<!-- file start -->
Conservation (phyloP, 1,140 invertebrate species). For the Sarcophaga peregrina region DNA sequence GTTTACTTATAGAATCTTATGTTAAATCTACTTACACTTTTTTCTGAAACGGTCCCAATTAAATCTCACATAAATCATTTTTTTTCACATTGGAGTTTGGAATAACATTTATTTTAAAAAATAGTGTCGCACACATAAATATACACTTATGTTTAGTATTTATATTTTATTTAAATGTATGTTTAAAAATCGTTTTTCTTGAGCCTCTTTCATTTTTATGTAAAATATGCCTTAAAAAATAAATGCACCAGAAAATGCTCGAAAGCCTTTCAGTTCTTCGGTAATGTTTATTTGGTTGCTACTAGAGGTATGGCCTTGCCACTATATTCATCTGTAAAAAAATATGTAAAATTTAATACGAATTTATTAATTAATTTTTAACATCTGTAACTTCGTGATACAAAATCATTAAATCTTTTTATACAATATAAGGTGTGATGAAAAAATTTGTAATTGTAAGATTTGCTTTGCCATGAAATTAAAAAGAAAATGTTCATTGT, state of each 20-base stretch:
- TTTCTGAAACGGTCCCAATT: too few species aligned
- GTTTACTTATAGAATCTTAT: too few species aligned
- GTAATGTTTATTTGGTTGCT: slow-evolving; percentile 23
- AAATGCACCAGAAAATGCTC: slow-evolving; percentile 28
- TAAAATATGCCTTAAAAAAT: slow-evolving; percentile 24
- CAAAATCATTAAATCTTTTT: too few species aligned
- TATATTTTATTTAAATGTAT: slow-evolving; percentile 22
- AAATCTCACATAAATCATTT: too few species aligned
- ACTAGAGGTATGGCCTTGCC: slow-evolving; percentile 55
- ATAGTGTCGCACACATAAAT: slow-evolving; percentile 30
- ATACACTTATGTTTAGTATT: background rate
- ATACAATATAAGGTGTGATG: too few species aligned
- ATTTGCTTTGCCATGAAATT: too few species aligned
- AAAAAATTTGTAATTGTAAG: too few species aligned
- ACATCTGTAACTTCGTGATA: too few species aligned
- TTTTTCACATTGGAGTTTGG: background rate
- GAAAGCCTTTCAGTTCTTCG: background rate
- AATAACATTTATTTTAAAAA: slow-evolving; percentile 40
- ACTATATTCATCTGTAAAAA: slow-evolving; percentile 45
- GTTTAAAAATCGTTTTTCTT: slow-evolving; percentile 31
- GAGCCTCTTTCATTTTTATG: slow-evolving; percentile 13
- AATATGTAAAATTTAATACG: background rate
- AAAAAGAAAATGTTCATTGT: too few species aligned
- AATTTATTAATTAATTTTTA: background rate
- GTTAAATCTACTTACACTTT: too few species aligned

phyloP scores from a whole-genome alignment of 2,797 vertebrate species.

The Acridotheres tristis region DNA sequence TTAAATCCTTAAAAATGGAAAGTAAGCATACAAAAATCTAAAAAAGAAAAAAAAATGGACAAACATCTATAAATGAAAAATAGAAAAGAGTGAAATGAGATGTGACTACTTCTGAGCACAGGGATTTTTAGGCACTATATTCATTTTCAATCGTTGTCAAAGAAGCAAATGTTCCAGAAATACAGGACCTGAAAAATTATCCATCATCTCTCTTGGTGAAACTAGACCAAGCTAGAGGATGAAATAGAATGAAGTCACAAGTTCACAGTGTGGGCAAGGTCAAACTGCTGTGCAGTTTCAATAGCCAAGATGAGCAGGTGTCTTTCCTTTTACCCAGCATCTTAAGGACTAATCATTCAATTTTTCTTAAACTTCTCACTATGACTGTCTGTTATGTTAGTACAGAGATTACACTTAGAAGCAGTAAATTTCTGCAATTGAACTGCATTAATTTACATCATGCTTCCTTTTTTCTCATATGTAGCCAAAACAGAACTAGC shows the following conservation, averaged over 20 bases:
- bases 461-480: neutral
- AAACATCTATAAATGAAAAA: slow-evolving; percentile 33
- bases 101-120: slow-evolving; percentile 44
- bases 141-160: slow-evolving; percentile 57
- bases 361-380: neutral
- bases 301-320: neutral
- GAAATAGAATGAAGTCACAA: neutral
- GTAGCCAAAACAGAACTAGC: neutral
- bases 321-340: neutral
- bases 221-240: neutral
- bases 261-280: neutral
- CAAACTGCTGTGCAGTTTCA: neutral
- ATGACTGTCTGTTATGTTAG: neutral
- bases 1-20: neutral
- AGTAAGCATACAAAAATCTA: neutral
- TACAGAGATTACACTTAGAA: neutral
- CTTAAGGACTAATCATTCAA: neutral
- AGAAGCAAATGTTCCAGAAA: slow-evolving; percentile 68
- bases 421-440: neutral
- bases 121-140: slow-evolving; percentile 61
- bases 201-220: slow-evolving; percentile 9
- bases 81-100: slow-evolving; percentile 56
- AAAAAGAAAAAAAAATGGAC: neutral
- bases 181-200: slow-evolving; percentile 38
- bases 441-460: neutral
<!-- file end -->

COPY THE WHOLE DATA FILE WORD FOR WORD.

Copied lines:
Conservation (phyloP, 1,140 invertebrate species). For the Sarcophaga peregrina region DNA sequence GTTTACTTATAGAATCTTATGTTAAATCTACTTACACTTTTTTCTGAAACGGTCCCAATTAAATCTCACATAAATCATTTTTTTTCACATTGGAGTTTGGAATAACATTTATTTTAAAAAATAGTGTCGCACACATAAATATACACTTATGTTTAGTATTTATATTTTATTTAAATGTATGTTTAAAAATCGTTTTTCTTGAGCCTCTTTCATTTTTATGTAAAATATGCCTTAAAAAATAAATGCACCAGAAAATGCTCGAAAGCCTTTCAGTTCTTCGGTAATGTTTATTTGGTTGCTACTAGAGGTATGGCCTTGCCACTATATTCATCTGTAAAAAAATATGTAAAATTTAATACGAATTTATTAATTAATTTTTAACATCTGTAACTTCGTGATACAAAATCATTAAATCTTTTTATACAATATAAGGTGTGATGAAAAAATTTGTAATTGTAAGATTTGCTTTGCCATGAAATTAAAAAGAAAATGTTCATTGT, state of each 20-base stretch:
- TTTCTGAAACGGTCCCAATT: too few species aligned
- GTTTACTTATAGAATCTTAT: too few species aligned
- GTAATGTTTATTTGGTTGCT: slow-evolving; percentile 23
- AAATGCACCAGAAAATGCTC: slow-evolving; percentile 28
- TAAAATATGCCTTAAAAAAT: slow-evolving; percentile 24
- CAAAATCATTAAATCTTTTT: too few species aligned
- TATATTTTATTTAAATGTAT: slow-evolving; percentile 22
- AAATCTCACATAAATCATTT: too few species aligned
- ACTAGAGGTATGGCCTTGCC: slow-evolving; percentile 55
- ATAGTGTCGCACACATAAAT: slow-evolving; percentile 30
- ATACACTTATGTTTAGTATT: background rate
- ATACAATATAAGGTGTGATG: too few species aligned
- ATTTGCTTTGCCATGAAATT: too few species aligned
- AAAAAATTTGTAATTGTAAG: too few species aligned
- ACATCTGTAACTTCGTGATA: too few species aligned
- TTTTTCACATTGGAGTTTGG: background rate
- GAAAGCCTTTCAGTTCTTCG: background rate
- AATAACATTTATTTTAAAAA: slow-evolving; percentile 40
- ACTATATTCATCTGTAAAAA: slow-evolving; percentile 45
- GTTTAAAAATCGTTTTTCTT: slow-evolving; percentile 31
- GAGCCTCTTTCATTTTTATG: slow-evolving; percentile 13
- AATATGTAAAATTTAATACG: background rate
- AAAAAGAAAATGTTCATTGT: too few species aligned
- AATTTATTAATTAATTTTTA: background rate
- GTTAAATCTACTTACACTTT: too few species aligned

phyloP scores from a whole-genome alignment of 2,797 vertebrate species.

The Acridotheres tristis region DNA sequence TTAAATCCTTAAAAATGGAAAGTAAGCATACAAAAATCTAAAAAAGAAAAAAAAATGGACAAACATCTATAAATGAAAAATAGAAAAGAGTGAAATGAGATGTGACTACTTCTGAGCACAGGGATTTTTAGGCACTATATTCATTTTCAATCGTTGTCAAAGAAGCAAATGTTCCAGAAATACAGGACCTGAAAAATTATCCATCATCTCTCTTGGTGAAACTAGACCAAGCTAGAGGATGAAATAGAATGAAGTCACAAGTTCACAGTGTGGGCAAGGTCAAACTGCTGTGCAGTTTCAATAGCCAAGATGAGCAGGTGTCTTTCCTTTTACCCAGCATCTTAAGGACTAATCATTCAATTTTTCTTAAACTTCTCACTATGACTGTCTGTTATGTTAGTACAGAGATTACACTTAGAAGCAGTAAATTTCTGCAATTGAACTGCATTAATTTACATCATGCTTCCTTTTTTCTCATATGTAGCCAAAACAGAACTAGC shows the following conservation, averaged over 20 bases:
- bases 461-480: neutral
- AAACATCTATAAATGAAAAA: slow-evolving; percentile 33
- bases 101-120: slow-evolving; percentile 44
- bases 141-160: slow-evolving; percentile 57
- bases 361-380: neutral
- bases 301-320: neutral
- GAAATAGAATGAAGTCACAA: neutral
- GTAGCCAAAACAGAACTAGC: neutral
- bases 321-340: neutral
- bases 221-240: neutral
- bases 261-280: neutral
- CAAACTGCTGTGCAGTTTCA: neutral
- ATGACTGTCTGTTATGTTAG: neutral
- bases 1-20: neutral
- AGTAAGCATACAAAAATCTA: neutral
- TACAGAGATTACACTTAGAA: neutral
- CTTAAGGACTAATCATTCAA: neutral
- AGAAGCAAATGTTCCAGAAA: slow-evolving; percentile 68
- bases 421-440: neutral
- bases 121-140: slow-evolving; percentile 61
- bases 201-220: slow-evolving; percentile 9
- bases 81-100: slow-evolving; percentile 56
- AAAAAGAAAAAAAAATGGAC: neutral
- bases 181-200: slow-evolving; percentile 38
- bases 441-460: neutral